New trends in financial inclusion

SUMITA KALE | Updated on June 03, 2011



The Inter Bank Mobile Payment Service can revolutionise the way payments are made. With corporates coming in as business correspondents, banks, telecom players and companies can work out a viable model for financial inclusion.

Universal financial inclusion, talked of for decades by policymakers, finally may be coming to fruition. All the requisite pieces have been coming together, some rather rapidly in the past few years, and some of the most dramatic changes to sweep the economy have happened in the payment and settlement system.

For years, India has been seen as lagging behind, with Kenya pointed to as the poster boy of mobile money and financial inclusion, even though India had all the components of a conducive environment — large unbanked population, stable banking system, growing tele-density with a competitive mobile landscape, and significant technological capabilities.

The several regulatory roadblocks here have recently been eased at a sizzling pace — the push on business correspondents, the first step away from the branch model of expansion, has increased with progressive relaxation in guidelines, and last September corporates were allowed to act as BCs for banks, a big breakthrough in providing a comprehensive eco-system for financial inclusion.


While large multi-player telecom and banking sectors augur well for competition, the flip side is the need for inter-operability to allow payments and settlements seamlessly across service providers. This link is in place now with the Inter Bank Mobile Payment Service (IMPS), provided by the National Payments Corporation of India (NPCI), a service that is set to revolutionise the way payments are made across the country.

The speed with which the service has picked up is remarkable — from a pilot project involving four banks last August, to 20 banks and 10 million members now. Since May, merchant payments have been allowed. While this opens possibilities of mobile payments for grocery and vegetables, to begin with, customers will limit these payments to known vendors, such as utility bills.

One of the critical elements in expanding this service is the need to keep the IMPS interchange fees low so that there are no disincentives for low-value transfers — an environment conducive to low-value transactions is the one that will move faster across the population.

For customers, individual banks are allowed to set their own charges and currently, there are no fees as the market is nascent; despite fast growth, there are just 10 million registrations out of the 350 million bank account holders.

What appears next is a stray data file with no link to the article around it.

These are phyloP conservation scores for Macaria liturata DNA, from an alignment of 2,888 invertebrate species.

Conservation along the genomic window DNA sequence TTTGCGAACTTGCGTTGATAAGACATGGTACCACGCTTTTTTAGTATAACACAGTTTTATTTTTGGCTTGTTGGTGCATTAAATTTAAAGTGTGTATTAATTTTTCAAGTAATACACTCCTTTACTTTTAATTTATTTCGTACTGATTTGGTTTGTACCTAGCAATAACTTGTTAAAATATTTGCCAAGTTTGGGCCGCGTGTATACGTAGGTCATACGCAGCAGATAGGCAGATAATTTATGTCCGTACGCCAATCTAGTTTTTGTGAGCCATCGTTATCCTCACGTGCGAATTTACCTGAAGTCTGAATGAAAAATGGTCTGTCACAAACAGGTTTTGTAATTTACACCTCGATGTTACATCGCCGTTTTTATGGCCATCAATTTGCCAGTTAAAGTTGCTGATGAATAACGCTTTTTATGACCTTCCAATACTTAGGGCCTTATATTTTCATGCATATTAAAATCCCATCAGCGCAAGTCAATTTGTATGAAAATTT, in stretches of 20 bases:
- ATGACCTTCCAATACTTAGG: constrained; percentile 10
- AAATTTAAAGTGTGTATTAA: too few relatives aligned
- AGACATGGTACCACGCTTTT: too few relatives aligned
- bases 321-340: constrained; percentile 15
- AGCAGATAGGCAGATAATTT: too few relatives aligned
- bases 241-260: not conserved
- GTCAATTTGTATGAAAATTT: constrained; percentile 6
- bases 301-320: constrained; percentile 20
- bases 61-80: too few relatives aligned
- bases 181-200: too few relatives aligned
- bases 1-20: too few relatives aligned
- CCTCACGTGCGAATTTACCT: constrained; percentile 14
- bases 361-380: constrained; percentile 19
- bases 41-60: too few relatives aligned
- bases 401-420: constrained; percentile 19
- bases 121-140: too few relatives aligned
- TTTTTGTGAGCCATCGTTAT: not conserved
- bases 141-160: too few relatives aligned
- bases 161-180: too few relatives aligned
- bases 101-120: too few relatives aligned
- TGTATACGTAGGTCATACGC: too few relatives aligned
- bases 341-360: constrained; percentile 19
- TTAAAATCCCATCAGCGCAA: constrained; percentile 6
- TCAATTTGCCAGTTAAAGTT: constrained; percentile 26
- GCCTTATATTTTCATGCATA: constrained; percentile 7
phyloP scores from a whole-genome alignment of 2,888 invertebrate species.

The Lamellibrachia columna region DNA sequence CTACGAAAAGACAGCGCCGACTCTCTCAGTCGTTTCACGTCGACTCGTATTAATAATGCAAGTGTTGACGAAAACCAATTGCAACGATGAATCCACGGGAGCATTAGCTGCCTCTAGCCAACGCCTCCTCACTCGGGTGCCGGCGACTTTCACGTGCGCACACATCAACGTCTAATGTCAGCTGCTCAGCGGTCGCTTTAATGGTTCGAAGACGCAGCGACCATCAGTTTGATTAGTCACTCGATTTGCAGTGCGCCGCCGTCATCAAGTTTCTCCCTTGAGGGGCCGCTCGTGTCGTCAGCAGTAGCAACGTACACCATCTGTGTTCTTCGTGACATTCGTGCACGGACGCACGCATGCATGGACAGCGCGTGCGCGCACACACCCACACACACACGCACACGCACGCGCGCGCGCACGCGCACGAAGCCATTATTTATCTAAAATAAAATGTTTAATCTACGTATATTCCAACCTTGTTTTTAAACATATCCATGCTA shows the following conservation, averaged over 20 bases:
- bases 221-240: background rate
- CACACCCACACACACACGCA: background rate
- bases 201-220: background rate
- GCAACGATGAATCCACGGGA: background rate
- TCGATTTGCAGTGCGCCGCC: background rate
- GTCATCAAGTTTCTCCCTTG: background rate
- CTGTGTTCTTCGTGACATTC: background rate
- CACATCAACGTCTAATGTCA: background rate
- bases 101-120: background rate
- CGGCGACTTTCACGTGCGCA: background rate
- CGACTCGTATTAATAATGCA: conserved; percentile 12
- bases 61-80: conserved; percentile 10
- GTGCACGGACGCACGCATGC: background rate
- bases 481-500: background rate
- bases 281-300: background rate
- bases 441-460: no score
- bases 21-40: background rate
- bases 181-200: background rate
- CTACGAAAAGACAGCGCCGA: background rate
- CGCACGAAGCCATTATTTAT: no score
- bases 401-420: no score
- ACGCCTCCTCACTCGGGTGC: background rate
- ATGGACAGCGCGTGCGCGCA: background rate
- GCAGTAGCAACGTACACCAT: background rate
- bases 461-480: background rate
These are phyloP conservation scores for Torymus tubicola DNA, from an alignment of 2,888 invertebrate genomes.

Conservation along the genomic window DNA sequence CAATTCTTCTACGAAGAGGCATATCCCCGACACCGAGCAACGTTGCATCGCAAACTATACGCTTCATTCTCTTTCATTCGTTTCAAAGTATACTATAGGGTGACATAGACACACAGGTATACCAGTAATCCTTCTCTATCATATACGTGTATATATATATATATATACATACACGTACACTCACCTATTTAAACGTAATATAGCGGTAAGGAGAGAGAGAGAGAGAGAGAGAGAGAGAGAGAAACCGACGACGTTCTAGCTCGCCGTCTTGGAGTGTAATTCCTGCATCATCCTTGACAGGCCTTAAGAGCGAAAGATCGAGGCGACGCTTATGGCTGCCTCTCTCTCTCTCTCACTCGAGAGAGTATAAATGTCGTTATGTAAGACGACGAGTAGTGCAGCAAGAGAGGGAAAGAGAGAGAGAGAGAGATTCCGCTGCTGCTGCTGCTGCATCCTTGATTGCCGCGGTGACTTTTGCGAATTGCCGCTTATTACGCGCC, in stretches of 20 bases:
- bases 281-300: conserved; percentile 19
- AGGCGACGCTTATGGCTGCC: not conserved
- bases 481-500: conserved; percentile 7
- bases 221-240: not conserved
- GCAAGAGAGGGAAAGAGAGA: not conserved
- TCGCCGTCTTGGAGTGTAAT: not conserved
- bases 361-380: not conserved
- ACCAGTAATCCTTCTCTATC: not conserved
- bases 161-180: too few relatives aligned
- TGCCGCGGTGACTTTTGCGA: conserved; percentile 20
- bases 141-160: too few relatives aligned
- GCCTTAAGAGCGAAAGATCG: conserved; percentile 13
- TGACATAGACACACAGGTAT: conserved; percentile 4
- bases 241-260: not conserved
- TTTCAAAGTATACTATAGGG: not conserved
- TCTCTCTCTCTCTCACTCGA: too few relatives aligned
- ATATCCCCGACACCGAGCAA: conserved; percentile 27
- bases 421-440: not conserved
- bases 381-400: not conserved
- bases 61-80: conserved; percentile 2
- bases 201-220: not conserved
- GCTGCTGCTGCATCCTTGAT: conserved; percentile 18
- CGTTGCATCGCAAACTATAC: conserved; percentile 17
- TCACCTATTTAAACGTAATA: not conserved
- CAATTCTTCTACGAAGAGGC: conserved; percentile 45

More significantly, this service is open only to those who have bank accounts. So for optimal outreach, banks need to roll out into the unbanked segments across the country and take full advantage of the relaxed BC requirements.

Here the UID is expected to play a crucial role for segments like migrants who have stayed out of the system so far.

Banks also have to raise awareness amongst their own customer base. Axis Bank and ICICI Bank lead with the number of registered customers for IMPS, but all banks need to get into the fast track mode to allow maximum use across sectors and people. The service needs to be marketed aggressively, with tie-ups with other trusted service providers, like LIC, that can help raise the comfort and trust levels for users.


It has to said that there is no lack of demand for financial services in India. Banks have typically refrained from innovating for the bottom of the pyramid, deterred by the low values here. On the other hand, mobile operators are in sync with transaction-based business models for low value transactions that are the need for those out of the formal financial system.

There is, therefore, a perfect synergy here to be exploited and with the RBI pushing for financial inclusion now, it is for the telecom operators, banks and merchants/companies to work out a sustainable business model.

Meanwhile, the world over, such countries as the Philippines and Indonesia are allowing non-banks into the fray, experimenting with new models for financial inclusion.

Unlike a bank-based model, where customers have a direct contractual relationship with a bank (even though a customer may deal only with BCs), in a non-bank-based model, there is no direct contractual relationship with a bank, and the customer exchanges cash for electronic value recorded in a virtual account on the non-bank's server. Yet, in both cases, banks and non-banks have roles to play.

Regulations for non-bank e-money issuers vary across countries and generally include provisions for ‘fund safeguarding' (maintaining unencumbered liquid assets equal to the amount of issued electronic value), ‘fund isolation' (insulating funds underlying issued e-money from institutional risks of claims by issuer creditors), minimum initial capital requirements, etc.

While so far the RBI has focused on a bank-led approach, it has also maintained that a regulated non-bank model can kick in, if banks fail to deliver on the financial inclusion front. This could well happen some day; after all, despite all the resistance, for-profit companies have been let into what is today the most happening space in finance and banking.

(The author is with Indicus Analytics, New Delhi. blfeedback@thehindu.co.in)

Published on June 01, 2011

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